Florida Forces Towns to Pull Local Laws Limiting Guns
By LIZETTE ALVAREZ
MIAMI — The signs — “No Guns Allowed” — are being stripped from many Florida government buildings, libraries and airports. And local ordinances that bar people from shooting weapons in their yards, firing up into the air (think New Year’s Eve) or taking guns into parks are coming off the books.
The state has spoken, again, on the matter of guns, and this time it does not want to be ignored: since 1987, local governments in Florida have been banned from creating and enforcing their own gun ordinances. Few cities and counties paid attention, though, believing that places like Miami might need to be more restrictive than others, like rural Apalachicola, for example.
But this year the Legislature passed a new law that imposes fines on counties and municipalities that do not do away with and stop enforcing their own firearms and ammunition ordinances by Oct. 1. Mayors and council and commission members will risk a $5,000 fine and removal from office if they “knowingly and willfully violate” the law. Towns that enforce their ordinances risk a $100,000 fine.
To comply with the law, cities and counties are poring over their gun ordinances, repealing laws and removing gun-related signs. In Palm Beach County, that means removing ordinances that bar people from taking guns into county government buildings and local parks and from firing guns in some of its most urban areas. In Groveland, that means they can now fire their guns into the air to celebrate. And in Lake County, firearms will soon be allowed in libraries.
“Now you can have a shooting gallery in your backyard,” said Shelley Vana, a Palm Beach County commissioner. “We are really urban areas here. I come from a rural area in Pennsylvania. I understand that guns are appropriate in a lot of places with no problems. But in an urban area, it’s different.”
State lawmakers who supported the bill, which was backed by the National Rifle Association, said local governments were overreacting, particularly since the original law that pre-empted local gun ordinances was passed in 1987.
“The notion that a city ordinance stops violence is patently absurd,” said State Representative Matt Gaetz, a Fort Walton Beach Republican who sponsored the bill. “People lawfully carrying weapons with permits are rarely part of the problem.”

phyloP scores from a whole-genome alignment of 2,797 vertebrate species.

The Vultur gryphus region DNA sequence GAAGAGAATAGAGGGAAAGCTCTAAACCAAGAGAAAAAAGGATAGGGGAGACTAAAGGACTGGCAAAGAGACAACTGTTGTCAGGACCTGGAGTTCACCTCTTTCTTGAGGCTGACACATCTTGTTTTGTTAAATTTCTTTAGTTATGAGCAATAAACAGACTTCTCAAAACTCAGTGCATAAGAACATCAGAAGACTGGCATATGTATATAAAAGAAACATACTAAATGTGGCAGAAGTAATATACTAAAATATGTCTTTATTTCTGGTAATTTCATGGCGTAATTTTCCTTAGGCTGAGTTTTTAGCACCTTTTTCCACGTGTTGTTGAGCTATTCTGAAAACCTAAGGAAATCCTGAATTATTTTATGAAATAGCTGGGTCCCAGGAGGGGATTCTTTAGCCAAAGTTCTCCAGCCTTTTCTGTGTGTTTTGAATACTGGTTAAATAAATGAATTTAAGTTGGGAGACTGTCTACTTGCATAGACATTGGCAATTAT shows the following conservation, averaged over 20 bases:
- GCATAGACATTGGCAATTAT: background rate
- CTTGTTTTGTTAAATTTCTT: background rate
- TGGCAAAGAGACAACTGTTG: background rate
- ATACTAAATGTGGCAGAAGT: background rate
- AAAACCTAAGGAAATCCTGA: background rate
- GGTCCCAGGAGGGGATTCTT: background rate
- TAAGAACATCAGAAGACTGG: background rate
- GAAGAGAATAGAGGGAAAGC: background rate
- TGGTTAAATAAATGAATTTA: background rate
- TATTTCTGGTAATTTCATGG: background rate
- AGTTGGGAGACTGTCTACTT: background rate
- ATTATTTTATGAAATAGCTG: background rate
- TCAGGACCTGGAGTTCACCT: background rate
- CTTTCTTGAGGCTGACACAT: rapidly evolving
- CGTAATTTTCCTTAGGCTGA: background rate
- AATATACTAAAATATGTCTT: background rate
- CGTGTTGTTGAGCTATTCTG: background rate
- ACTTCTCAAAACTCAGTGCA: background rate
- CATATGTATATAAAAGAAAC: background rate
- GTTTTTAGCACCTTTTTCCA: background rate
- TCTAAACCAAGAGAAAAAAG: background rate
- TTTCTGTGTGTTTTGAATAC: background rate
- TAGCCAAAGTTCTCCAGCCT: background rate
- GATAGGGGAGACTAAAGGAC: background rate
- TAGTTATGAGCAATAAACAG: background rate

The law seeks to protect licensed gun owners who travel from county to county and may not be familiar with the patchwork of rules that dictate where they can carry and shoot a gun.
Florida gun laws are broader than local ordinances. They restrict guns, for example, at legislative and city council meetings but not inside the buildings themselves. They permit target shooting under “safe” conditions and in “safe” places, and they make it illegal to display a firearm in a rude or threatening manner, unless it is in self-defense. Floridians also cannot knowingly fire a gun in a public place, in an occupied building or on a paved street. But those who support stronger laws said words like “knowingly” and “safe” often make enforcement difficult.
Local gun ordinances first galvanized gun rights advocates in 2000 when South Miami passed an ordinance that required trigger locks for guns while stored. The National Rifle Association took the town to court, and the town lost. But counties and cities across Florida continued to vote on or enforce their own gun ordinances.
“The bill provides a remedy, if somebody chooses to be irrationally stubborn,” Mr. Gaetz said.
Some cities and counties, though, say they will lobby for a change so they can have more flexibility. Officials say that none of their ordinances violate the Second Amendment; they just give them added power to tamp down crime.
“It’s a disregard for public safety,” said Shirley Gibson, the mayor of Miami Gardens, where signs prohibiting guns in parks were taken down. “It’s not a good message to send.”
Kraig Conn, the legislative counsel for the Florida League of Cities, said fining individual mayors and council members for their legislative actions sets a “horrible precedent.” Lawmakers hold immunity that protects them from liability in civil lawsuits for duties they perform. “It pierces legislative immunity,” he said. “This is part of our common law system.”
It also runs counter to the Republican principle that local control is best.
In a state of 18 million people, with rural and urban areas adjacent to one another, “the State Legislature doesn’t know where it makes sense to restrict guns,” Mr. Conn said.